Nevada penalties for failure to pay child support
The state of Nevada takes failure to pay child support very seriously and provides several possible penalties in order to compel the delinquent parent to pay. Penalties can start as soon as a parent is one month behind on the court-ordered child support.
When a parent is delinquent by one month, the state will assess a 10 percent penalty and add it to the balance owed unless the delinquency was due to the fault of an employer who was supposed to send the child support payment to the state. If a delinquent parent dies, Nevada will make a claim against his or her estate for the amount that is in arrears.
The district attorney in the jurisdiction may prosecute the delinquent parent. A parent may be held in contempt of court, have liens placed against his or her property, have his or her wages garnished and, if held in contempt, may face a period of incarceration. It is thus very important for a court order regarding child support to be followed. Parents who have difficulty paying the court-ordered amount should instead file a motion to modify with the court instead of failing to make the payment.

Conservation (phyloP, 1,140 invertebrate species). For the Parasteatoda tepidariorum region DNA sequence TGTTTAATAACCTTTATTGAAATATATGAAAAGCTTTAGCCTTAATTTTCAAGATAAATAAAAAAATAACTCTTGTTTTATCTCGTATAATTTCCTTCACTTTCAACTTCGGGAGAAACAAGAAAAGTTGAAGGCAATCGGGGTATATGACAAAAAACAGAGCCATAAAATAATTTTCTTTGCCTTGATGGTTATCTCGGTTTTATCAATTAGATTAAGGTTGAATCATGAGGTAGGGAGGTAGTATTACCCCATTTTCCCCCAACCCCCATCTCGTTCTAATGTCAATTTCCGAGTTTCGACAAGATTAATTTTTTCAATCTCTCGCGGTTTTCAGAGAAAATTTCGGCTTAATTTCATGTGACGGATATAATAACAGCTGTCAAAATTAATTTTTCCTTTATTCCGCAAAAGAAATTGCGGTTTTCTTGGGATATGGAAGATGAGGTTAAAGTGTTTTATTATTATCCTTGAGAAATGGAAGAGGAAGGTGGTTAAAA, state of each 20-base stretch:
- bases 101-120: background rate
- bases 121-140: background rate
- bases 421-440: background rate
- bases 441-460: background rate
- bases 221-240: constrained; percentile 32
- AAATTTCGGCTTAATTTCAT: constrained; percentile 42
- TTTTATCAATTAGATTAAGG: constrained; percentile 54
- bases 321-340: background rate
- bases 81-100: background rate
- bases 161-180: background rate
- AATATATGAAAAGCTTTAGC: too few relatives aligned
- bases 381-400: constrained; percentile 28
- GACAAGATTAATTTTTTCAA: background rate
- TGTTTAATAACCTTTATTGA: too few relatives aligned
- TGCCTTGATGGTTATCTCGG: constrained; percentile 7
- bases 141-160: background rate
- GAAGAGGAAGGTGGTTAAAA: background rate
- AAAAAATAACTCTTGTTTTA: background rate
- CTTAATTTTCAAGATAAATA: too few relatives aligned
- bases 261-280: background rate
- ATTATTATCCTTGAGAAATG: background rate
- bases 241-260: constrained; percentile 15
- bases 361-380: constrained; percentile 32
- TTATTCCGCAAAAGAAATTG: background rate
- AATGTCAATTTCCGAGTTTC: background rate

A child support order is an obligation that needs to be taken seriously. A parent whose financial circumstances have changed significantly should continue making the payments and petition the court to modify the support amount. Until and unless the court does so, the child support payments should continue to be paid under the existing order. A parent who has fallen behind should try to catch up the payment as soon as possible in order to avoid potential consequences.
Source: Nevada State Legislative , “NRS 125B.095 Penalty for delinquent payment of installment of obligation of support.“, November 11, 2014